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Transportation Tops List of Region’s Concerns for Third Straight Year, Metro Atlanta Speaks Survey Shows

Posted on: Oct 28, 2016

Metro Atlanta Speaks logoEach year, the Atlanta Regional Commission (ARC), with our community partners, conducts a survey to take the pulse of metro Atlanta residents and help guide the region’s planning and decision-making.

The Metro Atlanta Speaks survey is the largest of its kind in our region, offering a statistically valid snapshot of residents’ views on a range of critical issues, across 13 counties and the City of Atlanta.

This year’s Metro Atlanta Speaks survey is our fourth, and we’re starting to see some fascinating trends that offer even deeper insights. Highlights of this year’s results are below. You can also explore the full results using the Metro Atlanta Speaks data dashboard.

Transportation remains metro Atlanta’s top concern

Chart - Biggest Problem Facing Metro Atlanta
Chart – Biggest Problem Facing Metro Atlanta

According to the survey, 25 percent of respondents said transportation was the biggest problem facing the Atlanta region, the third straight year this topic topped the list of residents’ concerns.

A question added to this year’s survey sheds light on the region’s challenge: Nearly 1 in 3 respondents said they frequently lacked the transportation to get where they need to go.

Support for public transit remains strong, with 92 percent of respondents saying improving public transit is “very important” or “somewhat important” to metro Atlanta’s future.

And 43 percent of respondents said expanding public transit is the best long-term solution to the region’s traffic problems, while 32 percent preferred improving roads and highways.

Metro Atlanta’s improving economy was reflected in this year’s survey

Chart – Survey respondents who said the economy was the biggest problem facing metro Atlanta
Chart – Survey respondents who said the economy was the biggest problem facing metro Atlanta

Nearly half of respondents said job opportunities in the region are “excellent” or “good” – up from 36 percent in 2013.

And just 12 percent of residents said the economy was the region’s biggest problem, compared to 24 percent in 2013.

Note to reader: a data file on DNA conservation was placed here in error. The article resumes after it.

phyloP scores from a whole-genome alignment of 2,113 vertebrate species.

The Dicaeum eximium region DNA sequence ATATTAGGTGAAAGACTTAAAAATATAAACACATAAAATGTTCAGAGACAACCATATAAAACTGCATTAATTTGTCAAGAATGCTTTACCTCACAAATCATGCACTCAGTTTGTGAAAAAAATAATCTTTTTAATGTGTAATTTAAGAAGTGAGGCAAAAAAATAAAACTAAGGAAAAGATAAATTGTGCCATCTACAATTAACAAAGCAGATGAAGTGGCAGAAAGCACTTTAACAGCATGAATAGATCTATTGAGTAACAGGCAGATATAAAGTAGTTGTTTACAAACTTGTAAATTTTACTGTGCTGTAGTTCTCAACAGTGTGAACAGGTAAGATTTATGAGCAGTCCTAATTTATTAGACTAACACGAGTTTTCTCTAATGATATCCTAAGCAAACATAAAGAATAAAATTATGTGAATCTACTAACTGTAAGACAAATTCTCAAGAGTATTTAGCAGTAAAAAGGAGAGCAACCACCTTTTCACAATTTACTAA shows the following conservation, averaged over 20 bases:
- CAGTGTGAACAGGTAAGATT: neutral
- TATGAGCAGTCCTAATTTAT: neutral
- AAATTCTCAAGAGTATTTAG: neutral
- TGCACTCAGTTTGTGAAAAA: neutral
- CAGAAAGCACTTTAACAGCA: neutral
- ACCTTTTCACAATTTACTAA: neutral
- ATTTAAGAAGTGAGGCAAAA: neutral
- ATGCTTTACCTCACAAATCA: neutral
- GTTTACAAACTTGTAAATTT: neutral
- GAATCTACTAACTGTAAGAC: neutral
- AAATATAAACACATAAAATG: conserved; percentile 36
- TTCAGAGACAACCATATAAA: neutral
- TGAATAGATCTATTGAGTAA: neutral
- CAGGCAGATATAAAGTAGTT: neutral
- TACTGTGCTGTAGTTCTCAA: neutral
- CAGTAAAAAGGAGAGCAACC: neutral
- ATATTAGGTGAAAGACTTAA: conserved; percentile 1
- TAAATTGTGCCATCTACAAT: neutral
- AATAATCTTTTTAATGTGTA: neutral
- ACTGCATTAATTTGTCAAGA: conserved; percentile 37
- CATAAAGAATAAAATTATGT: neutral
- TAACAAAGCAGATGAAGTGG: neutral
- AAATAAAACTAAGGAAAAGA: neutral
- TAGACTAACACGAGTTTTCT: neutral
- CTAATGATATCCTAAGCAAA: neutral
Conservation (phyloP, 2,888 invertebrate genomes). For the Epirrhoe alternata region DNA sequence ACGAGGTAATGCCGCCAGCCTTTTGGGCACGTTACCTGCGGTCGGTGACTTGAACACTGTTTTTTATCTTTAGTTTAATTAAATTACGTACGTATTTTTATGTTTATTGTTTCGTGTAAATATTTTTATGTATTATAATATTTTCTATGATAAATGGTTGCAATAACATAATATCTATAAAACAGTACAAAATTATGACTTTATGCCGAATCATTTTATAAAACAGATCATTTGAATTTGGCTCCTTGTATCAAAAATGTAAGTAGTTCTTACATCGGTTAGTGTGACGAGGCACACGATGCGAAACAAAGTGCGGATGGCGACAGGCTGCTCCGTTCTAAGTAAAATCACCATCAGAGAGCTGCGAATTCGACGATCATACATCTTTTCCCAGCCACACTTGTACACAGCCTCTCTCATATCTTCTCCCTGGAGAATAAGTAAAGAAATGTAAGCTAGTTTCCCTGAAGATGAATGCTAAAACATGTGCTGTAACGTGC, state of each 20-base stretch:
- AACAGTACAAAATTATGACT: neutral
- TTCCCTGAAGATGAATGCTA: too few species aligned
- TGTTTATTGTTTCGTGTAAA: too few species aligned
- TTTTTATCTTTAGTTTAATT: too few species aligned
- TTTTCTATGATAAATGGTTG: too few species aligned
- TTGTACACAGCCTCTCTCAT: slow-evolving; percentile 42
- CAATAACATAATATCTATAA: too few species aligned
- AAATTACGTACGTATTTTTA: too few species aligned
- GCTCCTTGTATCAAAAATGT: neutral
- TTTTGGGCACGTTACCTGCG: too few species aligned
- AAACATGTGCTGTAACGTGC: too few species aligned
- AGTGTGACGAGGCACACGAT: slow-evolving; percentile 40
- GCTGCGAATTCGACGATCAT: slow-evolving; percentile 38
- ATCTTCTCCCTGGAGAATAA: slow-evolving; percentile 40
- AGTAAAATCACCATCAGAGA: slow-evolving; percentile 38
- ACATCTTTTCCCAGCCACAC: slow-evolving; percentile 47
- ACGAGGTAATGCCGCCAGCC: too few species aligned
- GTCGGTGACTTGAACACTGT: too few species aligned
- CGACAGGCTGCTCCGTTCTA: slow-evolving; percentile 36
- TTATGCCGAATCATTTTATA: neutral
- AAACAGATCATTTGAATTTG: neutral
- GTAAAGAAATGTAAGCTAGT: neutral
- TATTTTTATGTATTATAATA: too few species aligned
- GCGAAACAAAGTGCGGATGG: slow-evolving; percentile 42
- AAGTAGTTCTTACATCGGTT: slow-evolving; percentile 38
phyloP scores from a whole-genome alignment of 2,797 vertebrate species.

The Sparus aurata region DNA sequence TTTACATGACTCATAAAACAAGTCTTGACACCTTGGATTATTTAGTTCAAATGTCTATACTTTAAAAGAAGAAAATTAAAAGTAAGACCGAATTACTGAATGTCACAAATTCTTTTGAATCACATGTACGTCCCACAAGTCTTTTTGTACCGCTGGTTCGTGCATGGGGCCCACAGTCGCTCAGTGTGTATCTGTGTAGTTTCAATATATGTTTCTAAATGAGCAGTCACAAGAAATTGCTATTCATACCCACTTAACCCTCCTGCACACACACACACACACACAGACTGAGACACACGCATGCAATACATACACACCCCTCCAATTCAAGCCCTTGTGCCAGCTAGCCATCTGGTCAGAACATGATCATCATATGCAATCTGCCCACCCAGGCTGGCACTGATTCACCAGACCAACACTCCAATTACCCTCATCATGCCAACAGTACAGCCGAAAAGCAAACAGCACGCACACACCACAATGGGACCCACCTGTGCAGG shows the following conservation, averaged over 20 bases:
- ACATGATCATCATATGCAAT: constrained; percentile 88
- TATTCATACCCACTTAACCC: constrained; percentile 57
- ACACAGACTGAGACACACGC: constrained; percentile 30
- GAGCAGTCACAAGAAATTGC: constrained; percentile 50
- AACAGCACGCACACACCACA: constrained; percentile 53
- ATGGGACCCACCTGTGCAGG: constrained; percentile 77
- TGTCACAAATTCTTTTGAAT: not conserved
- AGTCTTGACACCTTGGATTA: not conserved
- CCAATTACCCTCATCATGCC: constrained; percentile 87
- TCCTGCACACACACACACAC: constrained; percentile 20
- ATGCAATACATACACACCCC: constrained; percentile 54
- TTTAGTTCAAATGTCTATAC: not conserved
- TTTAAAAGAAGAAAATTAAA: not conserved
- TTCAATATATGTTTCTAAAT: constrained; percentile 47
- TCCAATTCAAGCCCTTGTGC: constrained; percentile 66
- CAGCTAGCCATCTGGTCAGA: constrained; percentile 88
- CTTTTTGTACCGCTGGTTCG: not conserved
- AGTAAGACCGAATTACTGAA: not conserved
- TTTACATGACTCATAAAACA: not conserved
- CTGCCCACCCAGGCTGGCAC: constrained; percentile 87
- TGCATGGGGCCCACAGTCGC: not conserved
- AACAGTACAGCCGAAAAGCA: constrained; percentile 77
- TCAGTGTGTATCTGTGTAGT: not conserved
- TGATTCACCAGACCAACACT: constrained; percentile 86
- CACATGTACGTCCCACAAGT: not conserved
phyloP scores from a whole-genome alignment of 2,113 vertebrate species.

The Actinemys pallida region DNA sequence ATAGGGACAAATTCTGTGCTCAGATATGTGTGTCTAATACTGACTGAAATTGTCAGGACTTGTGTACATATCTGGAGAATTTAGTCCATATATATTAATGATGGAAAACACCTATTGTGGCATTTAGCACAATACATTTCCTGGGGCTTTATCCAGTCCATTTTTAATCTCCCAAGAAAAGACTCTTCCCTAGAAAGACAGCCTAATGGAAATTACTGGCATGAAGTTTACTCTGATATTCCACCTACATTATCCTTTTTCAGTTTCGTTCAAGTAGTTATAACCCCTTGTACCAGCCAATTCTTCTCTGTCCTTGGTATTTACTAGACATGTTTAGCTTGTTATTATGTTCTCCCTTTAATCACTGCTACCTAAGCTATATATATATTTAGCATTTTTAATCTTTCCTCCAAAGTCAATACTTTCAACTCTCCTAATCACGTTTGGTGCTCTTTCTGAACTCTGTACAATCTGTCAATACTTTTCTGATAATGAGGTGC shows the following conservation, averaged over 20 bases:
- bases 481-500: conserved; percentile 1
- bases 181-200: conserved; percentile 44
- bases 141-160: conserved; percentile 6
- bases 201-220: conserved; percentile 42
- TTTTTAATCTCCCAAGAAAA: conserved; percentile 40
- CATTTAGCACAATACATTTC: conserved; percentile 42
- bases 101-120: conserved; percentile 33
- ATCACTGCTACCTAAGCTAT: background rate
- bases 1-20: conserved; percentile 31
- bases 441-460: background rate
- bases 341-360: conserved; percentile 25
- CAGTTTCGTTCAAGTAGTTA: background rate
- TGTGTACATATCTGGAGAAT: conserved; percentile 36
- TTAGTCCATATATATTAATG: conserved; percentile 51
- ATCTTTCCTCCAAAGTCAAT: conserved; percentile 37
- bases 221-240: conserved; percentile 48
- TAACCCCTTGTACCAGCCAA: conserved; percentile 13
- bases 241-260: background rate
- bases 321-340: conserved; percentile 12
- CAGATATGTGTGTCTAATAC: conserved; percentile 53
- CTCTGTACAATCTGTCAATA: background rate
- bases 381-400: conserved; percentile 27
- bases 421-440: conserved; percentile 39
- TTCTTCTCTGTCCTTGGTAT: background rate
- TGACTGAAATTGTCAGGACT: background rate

However, many residents still face financial difficulties

New questions about financial stability make it clear that not everyone in the Atlanta region is benefitting from the improved economy.

Only half of respondents said they could pay for a $400 emergency right away, with cash, check or debit card. About 14 percent said would not be able to pay at all, while an additional 6 percent said they’d have to sell or pawn something.

And nearly one in five residents said they sometimes skipped meals or reduced portion sizes because of a lack of money.

“While our economy is improving overall, this survey makes it clear that not everyone is benefitting,” said Mike Alexander, director of ARC’s Center of Livable Communities. “This is not an isolated problem. Poverty exists across metro Atlanta, from the region’s core to the suburbs. Metro Atlanta Speaks provides a greater understanding of the challenges facing our region.”

Graphic: How metro Atlanta residents would pay for a $400 financial emergency
Graphic: How metro Atlanta residents would pay for a $400 financial emergency

Other key findings from this year’s survey:

illustrationsAbout 23 percent of those surveyed said crime was the biggest issue facing the region, up sharply from 17 percent in 2015 and 14 percent in 2014. However, 65 percent of respondents said they feel safe in their own communities, up from 60 percent last year.

Metro Atlanta residents are generally upbeat about where they live, with 66 percent of respondents rating the region as a good or excellent place to live and 79 percent rating their neighborhood as good or excellent place to live.

And 35 percent of those surveyed said life will be better in metro Atlanta in 3-4 years, up from 28 percent in 2013.

The 2016 survey, conducted by Kennesaw State University’s A.L. Burruss Institute of Public Service and Research, asked questions of more than 5,400 people across 13 counties about key quality-of-life issues. The survey is statistically valid for each county and the City of Atlanta, with a margin of error of 1.3 percent for the 13-county region as a whole and 4 percent to 7 percent for the individual jurisdictions.

Supporters of the 2016 Metro Atlanta Speaks survey are the United Way of Metropolitan Atlanta, The Community Foundation of Greater Atlanta, MARTA, the Metro Atlanta Chamber, the North Fulton Community Improvement District, Invest Atlanta, Partnership Gwinnett and the DeKalb Chamber of Commerce.

For more results from the 2016 survey, please visit

NOTICE: Gov. Brian Kemp has extended a public health emergency declaration and a statewide shelter-in-place order for older adults and medically fragile residents through June 12.

The Atlanta Regional Commission office at 229 Peachtree Street, NE Atlanta, is closed to the public until further notice. All employees are working remotely and conducting business operations. ARC employees can be contacted directly during normal business hours. However, if you need immediate assistance call 404-463-3100.

If you are seeking resources for older persons and individuals with disabilities, contact us at404-463-3333 or visit

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